The older the Happy Handicapper gets, the more he hopes harness racing legend Clint Galbraith, who turns 70 on Sunday, is right.
"I don't think age means anything, really, if your health is good," Galbraith said a few weeks ago at Buffalo Raceway. "Some people are old at 50."
Galbraith doesn't get around on foot as fast as he did in 1957, when he left his home farm in tiny Tara, Ont., to drive at Batavia Downs (where last fall, he drove his 3,000th winner).
"I've got two new [transplanted] knees," he said. "They're a year and a half [old] . . . I had to learn to walk all over again."
But in a sulky behind a racehorse, Galbraith still is a contender. At Hamburg this year (through last weekend) he'd driven five winners in 35 races and was 14 for 46 in the money as a trainer.
According to the U.S. Trotting Association, Galbraith has driven 3,009 winners which earned more than $19.5 million in purse money. Last Sunday, at Tioga Downs near Elmira, he drove five of his 3-year-old trotters in New York Sire Stakes to bring his career total to 18,300 races. (Tonight, he's driving two horses at Vernon Downs, near Syracuse.)
Since 1997, the year he turned 60, Galbraith-driven horses won 276 races and more than $1.5 million. As a trainer since then, he's got 326 winners for about $2.02 million.
"We got about 27 [horses] on the go now," he said. "I love this. . . . There's nothing else I'd rather do. . . . I don't golf and I don't fish. I've been around this all my life. There's nothing else to do."
Besides his milestone birthday, the highlight of Galbraith's July was his annual visit to the race meet and induction ceremonies at the Harness Racing Hall of Fame in Goshen, where he was inducted in 1989.
This year was more than special as Galbraith drove Elite Crown to victory in the annual $10,000 Gerry Memorial Trot. It was the third time Galbraith's purple and white colors led the way in the race exclusively for Hall of Famers at the Historic Track.
"That was great. It's a lot of fun," he said. "You race against John Campbell and Ronnie Pierce and Wally Hennessey. But you've got to be lucky. You've got to be in the right place at the right time. And you need a good horse to drive.
"I won it twice before. I had my own horses those times -- Texas Cheer and Sonora Kash."
Of course, the best and most famous of Galbraith's horses was Hall of Famer Niatross, back-to-back Harness Horse of the Year in 1979-80.
"He was just great. I think he was the greatest horse that ever lived," Galbraith said. "He was just a great horse. . . . easy to drive. He was special."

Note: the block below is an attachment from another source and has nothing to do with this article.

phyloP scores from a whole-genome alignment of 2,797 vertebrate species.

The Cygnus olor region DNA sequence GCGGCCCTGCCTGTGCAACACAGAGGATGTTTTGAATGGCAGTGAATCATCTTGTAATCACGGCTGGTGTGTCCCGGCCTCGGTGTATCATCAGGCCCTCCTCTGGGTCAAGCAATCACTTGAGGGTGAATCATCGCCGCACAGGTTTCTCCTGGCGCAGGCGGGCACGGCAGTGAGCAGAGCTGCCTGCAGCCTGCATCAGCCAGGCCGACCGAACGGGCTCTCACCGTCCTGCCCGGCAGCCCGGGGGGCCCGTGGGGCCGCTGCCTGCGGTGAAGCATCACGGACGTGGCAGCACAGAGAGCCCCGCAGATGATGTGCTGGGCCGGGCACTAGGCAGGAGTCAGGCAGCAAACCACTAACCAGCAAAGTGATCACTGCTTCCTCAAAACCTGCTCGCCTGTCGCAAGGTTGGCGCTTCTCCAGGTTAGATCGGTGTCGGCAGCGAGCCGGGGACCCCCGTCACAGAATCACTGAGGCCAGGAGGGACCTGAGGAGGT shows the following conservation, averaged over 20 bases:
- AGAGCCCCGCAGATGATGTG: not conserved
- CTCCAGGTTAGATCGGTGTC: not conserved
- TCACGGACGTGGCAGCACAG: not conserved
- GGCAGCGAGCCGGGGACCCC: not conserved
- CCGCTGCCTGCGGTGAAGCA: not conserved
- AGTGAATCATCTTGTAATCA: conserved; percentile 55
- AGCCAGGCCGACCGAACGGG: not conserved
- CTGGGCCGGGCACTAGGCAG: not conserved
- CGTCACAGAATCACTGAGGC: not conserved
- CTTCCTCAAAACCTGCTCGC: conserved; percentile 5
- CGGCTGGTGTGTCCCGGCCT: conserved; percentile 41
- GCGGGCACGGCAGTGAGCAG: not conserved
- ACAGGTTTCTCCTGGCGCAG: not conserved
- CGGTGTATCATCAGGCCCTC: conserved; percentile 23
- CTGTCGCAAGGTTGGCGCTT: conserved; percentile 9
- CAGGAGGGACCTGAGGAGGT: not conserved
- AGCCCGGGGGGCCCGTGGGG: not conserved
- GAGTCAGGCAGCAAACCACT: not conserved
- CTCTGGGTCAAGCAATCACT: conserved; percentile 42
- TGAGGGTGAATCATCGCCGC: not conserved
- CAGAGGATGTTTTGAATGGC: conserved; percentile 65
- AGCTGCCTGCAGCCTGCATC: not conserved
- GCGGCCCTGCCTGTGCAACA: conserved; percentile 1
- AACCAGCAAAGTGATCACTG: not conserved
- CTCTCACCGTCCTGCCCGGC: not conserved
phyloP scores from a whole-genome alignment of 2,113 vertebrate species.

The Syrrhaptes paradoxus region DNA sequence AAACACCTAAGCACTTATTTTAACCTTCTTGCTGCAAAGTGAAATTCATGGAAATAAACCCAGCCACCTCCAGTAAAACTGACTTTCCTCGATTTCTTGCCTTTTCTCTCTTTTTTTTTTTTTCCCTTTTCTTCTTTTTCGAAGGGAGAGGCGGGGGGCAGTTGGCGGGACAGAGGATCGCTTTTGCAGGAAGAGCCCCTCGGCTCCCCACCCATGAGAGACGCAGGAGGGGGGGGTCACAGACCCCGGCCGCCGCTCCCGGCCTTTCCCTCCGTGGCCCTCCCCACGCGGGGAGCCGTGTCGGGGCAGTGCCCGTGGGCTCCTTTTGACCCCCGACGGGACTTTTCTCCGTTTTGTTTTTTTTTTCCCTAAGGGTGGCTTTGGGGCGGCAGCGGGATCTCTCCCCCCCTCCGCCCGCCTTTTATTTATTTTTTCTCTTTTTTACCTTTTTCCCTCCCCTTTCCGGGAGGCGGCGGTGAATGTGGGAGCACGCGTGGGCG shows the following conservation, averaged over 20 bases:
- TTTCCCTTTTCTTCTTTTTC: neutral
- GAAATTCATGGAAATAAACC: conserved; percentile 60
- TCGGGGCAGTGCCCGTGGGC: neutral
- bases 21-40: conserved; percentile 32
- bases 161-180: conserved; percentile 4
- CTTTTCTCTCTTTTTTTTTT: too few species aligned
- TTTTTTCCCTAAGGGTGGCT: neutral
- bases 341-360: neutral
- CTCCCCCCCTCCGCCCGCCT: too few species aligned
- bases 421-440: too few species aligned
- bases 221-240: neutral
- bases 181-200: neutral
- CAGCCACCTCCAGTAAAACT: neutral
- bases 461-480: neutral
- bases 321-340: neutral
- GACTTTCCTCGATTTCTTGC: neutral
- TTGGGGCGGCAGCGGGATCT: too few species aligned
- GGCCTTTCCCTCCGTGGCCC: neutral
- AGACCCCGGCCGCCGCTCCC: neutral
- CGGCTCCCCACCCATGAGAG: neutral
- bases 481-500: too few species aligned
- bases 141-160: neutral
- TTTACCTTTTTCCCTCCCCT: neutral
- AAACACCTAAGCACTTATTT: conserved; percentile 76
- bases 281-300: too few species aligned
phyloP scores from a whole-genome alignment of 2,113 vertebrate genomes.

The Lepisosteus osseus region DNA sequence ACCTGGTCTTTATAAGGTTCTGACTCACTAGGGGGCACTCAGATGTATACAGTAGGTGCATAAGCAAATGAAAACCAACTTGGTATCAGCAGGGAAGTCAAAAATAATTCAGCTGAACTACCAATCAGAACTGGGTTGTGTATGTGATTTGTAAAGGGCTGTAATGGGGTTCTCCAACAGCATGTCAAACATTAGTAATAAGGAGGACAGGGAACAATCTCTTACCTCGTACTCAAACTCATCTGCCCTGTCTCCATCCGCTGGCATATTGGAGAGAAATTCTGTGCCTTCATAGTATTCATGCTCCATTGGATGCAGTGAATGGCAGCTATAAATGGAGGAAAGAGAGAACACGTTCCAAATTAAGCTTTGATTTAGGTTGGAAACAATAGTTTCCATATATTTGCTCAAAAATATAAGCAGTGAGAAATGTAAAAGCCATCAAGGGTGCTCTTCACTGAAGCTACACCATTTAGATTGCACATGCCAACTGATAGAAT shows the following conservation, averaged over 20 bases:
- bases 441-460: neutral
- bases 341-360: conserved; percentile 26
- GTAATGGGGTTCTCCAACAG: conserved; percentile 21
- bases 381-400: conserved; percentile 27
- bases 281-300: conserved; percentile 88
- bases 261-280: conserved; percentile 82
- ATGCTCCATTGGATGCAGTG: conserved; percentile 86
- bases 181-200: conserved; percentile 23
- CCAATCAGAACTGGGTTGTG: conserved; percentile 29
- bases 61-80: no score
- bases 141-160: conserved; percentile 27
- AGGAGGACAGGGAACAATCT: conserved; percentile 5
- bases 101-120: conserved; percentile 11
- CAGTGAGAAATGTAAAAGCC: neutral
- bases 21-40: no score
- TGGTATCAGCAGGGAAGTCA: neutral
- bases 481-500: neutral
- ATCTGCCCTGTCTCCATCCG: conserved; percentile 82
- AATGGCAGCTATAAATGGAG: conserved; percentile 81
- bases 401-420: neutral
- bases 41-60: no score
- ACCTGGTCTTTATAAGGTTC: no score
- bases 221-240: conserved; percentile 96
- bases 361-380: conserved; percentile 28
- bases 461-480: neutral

Co-owned by Galbraith and Elsie Berger of Grand Island, the great pacer won 37 of 39 races and retired as the richest ($2,019,213) harness horse up to that time. Along the way he set since-broken one-mile track records at Buffalo Raceway (1:56 2/5 ), Batavia Downs (1:55) and time-trialed a then world-record mile in 1:49 1/5 at Lexington, Ky.
Although an ownership dispute forced Niatross into retirement after his 3-year-old season, Galbraith says, "I would have liked to have been able to race him as a 4-year-old. . . . He would have made records that they wouldn't have even touched yet."
Galbraith hit the jackpot again with Call For Rain, a 1984 foal who won 28 of 40, set a mark of 1:49 3/5 , earned $1,065,919, was Champion Pacing Horse in 1988 and spent his 17-year breeding career at Clint and wife Barbara Galbraith's Rodney Farms in Scottsville, near Rochester.
While Galbraith's greatest horses were those two pacers, these days he is more involved with trotters, the slower but -- some say -- more challenging tests of horsemanship in the harness world.
This year his trotters include 2-year-olds Earnest Kash and Kashability, 3-year-olds Louisiana Kash and Zapphappy Kash, 5-year-old Heartland Kash and 7-year-old Lanise Kash. All but Kashability are offspring of the Galbraiths' El Paso Kash, the 19-year-old stallion who stands at Rodney Farms, where the "Kash" name is given to many horses bred there.
"I like trotters. . . . As you get older, you like trotters and you like to drive trotters," he said. "I'd like to still get one good trotter.
"Right now, I don't have a real lot of power. . . . I think with the 2- and 3-year-olds, if you get a nice trotter and they're steady and they stay trotting, and they're a good race horse, you're going to get good money."
Galbraith says he has no plans to retire, but adds, "I don't want to drive the rest of my life. . . . If I could, I'd like to train and stuff like that and still have fun."